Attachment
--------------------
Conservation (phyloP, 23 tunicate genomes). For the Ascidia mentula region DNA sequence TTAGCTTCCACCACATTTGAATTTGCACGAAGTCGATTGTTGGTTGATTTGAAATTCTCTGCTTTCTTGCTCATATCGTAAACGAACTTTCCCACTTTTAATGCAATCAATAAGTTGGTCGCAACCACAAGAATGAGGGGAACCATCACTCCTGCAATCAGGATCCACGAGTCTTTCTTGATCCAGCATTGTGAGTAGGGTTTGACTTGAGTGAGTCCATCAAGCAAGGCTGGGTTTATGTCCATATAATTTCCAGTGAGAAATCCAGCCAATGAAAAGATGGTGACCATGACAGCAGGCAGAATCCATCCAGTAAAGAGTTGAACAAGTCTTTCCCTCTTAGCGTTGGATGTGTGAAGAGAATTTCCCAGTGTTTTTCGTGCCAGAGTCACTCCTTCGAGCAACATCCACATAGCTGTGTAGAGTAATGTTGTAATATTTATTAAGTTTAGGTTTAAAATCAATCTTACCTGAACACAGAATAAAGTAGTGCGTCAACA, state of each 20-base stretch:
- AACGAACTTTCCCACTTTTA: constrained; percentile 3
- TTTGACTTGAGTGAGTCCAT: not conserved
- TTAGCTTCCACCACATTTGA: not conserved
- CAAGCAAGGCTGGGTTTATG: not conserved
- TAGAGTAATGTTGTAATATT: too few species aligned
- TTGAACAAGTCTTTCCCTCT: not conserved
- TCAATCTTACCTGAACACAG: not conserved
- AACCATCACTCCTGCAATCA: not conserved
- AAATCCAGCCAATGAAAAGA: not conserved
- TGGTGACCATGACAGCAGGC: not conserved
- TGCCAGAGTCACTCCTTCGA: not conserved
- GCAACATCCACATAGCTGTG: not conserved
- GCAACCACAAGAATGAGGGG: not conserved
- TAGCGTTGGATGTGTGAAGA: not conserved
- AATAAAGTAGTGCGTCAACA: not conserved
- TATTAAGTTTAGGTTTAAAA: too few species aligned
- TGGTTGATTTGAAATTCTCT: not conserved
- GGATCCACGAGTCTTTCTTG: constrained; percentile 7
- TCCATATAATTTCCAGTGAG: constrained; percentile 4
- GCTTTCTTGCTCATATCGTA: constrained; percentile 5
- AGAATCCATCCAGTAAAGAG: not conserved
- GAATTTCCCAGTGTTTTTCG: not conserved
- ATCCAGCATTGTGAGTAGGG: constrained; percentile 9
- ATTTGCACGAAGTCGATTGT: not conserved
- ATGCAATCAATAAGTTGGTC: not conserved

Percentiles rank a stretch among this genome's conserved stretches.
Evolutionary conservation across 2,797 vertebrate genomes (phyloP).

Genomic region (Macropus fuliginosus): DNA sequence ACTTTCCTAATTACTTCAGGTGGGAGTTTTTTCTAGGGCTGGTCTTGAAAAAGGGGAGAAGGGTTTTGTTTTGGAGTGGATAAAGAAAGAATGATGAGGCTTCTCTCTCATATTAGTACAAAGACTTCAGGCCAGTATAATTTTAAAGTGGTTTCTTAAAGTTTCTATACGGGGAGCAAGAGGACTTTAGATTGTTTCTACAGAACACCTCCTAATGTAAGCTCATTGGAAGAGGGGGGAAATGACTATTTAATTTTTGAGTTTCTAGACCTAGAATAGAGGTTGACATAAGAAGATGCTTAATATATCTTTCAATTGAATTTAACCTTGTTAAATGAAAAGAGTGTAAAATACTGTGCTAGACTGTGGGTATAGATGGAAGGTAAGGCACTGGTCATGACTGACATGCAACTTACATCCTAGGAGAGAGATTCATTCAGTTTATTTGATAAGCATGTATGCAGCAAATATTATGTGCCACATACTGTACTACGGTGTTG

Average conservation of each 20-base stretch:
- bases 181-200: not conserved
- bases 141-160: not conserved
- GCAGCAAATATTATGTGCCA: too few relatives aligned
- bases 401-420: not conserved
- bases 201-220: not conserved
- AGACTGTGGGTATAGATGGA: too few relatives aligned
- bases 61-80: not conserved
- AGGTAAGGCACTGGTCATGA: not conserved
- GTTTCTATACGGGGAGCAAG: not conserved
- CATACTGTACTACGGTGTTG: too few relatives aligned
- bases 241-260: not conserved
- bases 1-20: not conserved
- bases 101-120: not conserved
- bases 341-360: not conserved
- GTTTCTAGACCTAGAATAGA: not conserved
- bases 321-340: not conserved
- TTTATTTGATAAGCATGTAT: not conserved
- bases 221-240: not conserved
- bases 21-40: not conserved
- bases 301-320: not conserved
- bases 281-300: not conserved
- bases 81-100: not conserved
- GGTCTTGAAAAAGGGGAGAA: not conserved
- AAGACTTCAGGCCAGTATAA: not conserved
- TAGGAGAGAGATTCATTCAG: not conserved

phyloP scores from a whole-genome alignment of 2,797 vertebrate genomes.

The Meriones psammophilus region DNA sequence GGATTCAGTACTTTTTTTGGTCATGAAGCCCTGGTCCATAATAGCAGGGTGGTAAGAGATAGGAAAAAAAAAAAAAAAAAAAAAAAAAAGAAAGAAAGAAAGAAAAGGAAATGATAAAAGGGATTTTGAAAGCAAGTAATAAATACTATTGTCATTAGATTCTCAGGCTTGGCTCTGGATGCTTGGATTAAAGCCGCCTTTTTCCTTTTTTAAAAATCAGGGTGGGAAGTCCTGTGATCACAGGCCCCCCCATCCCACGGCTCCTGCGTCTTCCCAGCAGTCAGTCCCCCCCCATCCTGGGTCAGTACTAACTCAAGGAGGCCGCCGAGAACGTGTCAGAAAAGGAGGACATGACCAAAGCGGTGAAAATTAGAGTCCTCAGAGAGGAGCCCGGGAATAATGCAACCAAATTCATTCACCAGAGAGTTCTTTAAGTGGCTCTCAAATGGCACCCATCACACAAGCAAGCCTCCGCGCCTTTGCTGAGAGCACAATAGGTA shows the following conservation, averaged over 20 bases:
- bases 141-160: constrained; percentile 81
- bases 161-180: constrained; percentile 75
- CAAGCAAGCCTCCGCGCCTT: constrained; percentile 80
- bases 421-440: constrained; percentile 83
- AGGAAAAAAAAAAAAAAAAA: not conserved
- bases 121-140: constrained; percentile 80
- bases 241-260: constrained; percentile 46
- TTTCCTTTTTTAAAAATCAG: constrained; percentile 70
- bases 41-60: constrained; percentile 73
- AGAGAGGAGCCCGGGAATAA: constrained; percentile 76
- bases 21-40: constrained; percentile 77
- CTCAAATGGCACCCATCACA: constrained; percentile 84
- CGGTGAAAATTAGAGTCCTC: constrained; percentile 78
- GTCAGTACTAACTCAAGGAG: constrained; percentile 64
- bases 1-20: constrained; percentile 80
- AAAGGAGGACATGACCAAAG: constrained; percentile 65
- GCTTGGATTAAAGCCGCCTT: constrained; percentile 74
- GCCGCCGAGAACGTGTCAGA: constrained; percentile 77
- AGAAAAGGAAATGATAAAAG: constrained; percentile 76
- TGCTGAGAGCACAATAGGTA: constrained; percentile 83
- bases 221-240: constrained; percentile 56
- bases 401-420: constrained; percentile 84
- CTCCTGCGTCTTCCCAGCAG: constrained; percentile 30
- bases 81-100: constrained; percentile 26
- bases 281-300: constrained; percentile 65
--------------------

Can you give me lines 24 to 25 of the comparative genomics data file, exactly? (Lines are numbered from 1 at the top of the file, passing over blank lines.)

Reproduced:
- ATCCAGCATTGTGAGTAGGG: constrained; percentile 9
- ATTTGCACGAAGTCGATTGT: not conserved